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Coronamania and the End of the World


Last month, my wife, Ellen, and I visited Costa Rica. Being there reminded us of our prior trip there in 1989, before it went zip-line/eco-tourism mainstream. At that time, after riding six hours from the capital, San Jose, in an old school bus, mostly on rutted dirt roads, we stayed in a remote Pacific Coast village.

Each morning and afternoon, small groups of schoolkids wearing uniforms of white cotton shirts or blouses above dark pants or skirts and carrying small backpacks walked by on the sand between their unseen homes on some distant part of the mile-long crescent beachfront and an unseen school at the other end. All but one of the kids had brown skin and black hair. The outlier was a blonde, sunburned ten-year-old boy.

Later that week, a tallish, also incongruously sun-reddened and blonde Caucasian man in his early forties, wearing a white, wide-brimmed hat, approached us on that otherwise empty beach and asked, in unaccented English, where we were from.

We began to chat. This tightly-wound guy had been a California dentist who had emigrated some years ago and now permanently resided in that coastal village, where he had become a small-scale commercial fisherman with a little boat, to which he pointed, anchored offshore. For him, this outpost was a refuge from a collapsing world. He spoke very disdainfully about North American culture.

A few years after we met this neo-fisherman, I rented the VHS video of the Harrison Ford 1986 movie, The Mosquito Coast. The fisherman’s persona closely resembled that of Ford’s deeply disaffected protagonist, who had also fled from his United States homeland. I half-wondered if Paul Theroux had, in his travels, met this fisherman before I did and based his eponymous novel on the fisherman; or if Central America was just a magnet for embittered expats.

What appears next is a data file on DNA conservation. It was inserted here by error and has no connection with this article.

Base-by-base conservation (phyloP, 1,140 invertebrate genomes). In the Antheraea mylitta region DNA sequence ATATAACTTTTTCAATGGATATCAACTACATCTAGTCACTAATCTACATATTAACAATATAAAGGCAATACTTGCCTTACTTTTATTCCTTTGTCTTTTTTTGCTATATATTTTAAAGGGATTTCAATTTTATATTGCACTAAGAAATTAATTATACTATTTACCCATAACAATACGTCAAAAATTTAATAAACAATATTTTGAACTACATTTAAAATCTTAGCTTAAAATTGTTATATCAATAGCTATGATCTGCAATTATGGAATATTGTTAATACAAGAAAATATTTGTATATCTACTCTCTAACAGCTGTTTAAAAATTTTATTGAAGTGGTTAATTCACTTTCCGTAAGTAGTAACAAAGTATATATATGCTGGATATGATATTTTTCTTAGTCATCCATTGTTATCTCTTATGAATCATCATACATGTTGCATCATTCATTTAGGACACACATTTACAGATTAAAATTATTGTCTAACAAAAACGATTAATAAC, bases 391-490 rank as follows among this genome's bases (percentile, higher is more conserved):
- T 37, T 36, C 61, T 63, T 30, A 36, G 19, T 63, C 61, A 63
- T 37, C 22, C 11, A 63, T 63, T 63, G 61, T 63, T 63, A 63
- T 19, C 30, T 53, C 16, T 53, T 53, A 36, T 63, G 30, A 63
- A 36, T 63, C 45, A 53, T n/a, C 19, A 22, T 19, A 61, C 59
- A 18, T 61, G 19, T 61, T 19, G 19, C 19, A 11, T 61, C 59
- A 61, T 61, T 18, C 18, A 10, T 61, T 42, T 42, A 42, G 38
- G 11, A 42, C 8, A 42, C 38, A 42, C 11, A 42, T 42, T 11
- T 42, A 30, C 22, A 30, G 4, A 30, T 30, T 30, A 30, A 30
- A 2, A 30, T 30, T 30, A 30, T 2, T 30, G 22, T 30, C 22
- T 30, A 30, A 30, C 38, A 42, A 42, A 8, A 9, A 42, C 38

Especially after the past three years, I can understand the perception that the United States is doomed and rotten. But I don’t want to succumb to that view. And I sure didn’t 34 years ago; deep pessimism about one’s homeland isn’t the right mindset for those who are—as we then were—about to have kids. Besides, while flawed, 1989 America seemed much more stable than 2023 America has become. Back then, the Berlin Wall had just been demolished and, as Francis Fukuyama optimistically predicted in his critically-acclaimed book, The End of History, a wave of elected post-Cold War governments and prosperity would soon sweep the globe.

Despite that rosy zeitgeist, the fisherman anxiously expressed during our half-hour conversation his belief that America would soon collapse from what he called “The Plague.”

I asked him what plague he was talking about. Did he mean AIDS?

He affirmed that he did.

I told him that this disease was only affecting a tiny, clearly identifiable fraction of the population. He seemed surprised by, and skeptical of, my perspective. I asked him what he had seen or heard to make him think that that virus might soon wipe out a diverse, populous nation. I forget which source he cited; he told me he didn’t own a TV. I think he referred to some story/stories he had read or seen in/on some mainstream media outlet; maybe an old copy of Time or someone else’s TV.

No matter where he got his information, I knew he was off-base. I didn’t feel a need to convince him that AIDS was nowhere near a nationwide “existential threat.” (That label hadn’t been invented or badly overused yet). I just told him that I lived in densely-packed Hudson County, New Jersey, five miles from NYC, I knew a lot of people, none of them had AIDS and, based on my direct, up-to-date observations, America was not in universal viral peril.

I was surprised that an ostensibly educated person would so strongly and mistakenly believe that AIDS, or any other infectious disease, could cause an Apocalypse. Viruses are self-limiting. Humans have been around for a very long time. Why, and especially when so many people had enough calories and protein and sanitation to build baseline health, would anyone expect a virus with a distinct, demographically-limited risk profile to kill everyone?

I could not have foreseen that 31 years later, much of the US would lose their heads over a virus that only endangered a tiny fraction of old, already sick people.

The fisherman hadn’t actually seen Americans dying en masse of AIDS. Yet, he believed they were, and believed that legions of heterosexuals and non-users of shared needles were also dying, even though they were at functionally zero AIDS risk. I didn’t know then that, as potential Presidential candidate RFK Jr. suggested in his 2022 book, The Real Anthony Fauci, some people think AIDS reflected the abuse of an immune-impairing, gay party drug, amyl nitrite. The media never mentioned that notion. If it’s true, the AIDS epidemic would resemble the SARS-CoV-2 “Pandemic,” in that deaths from other causes were misattributed to a virus.


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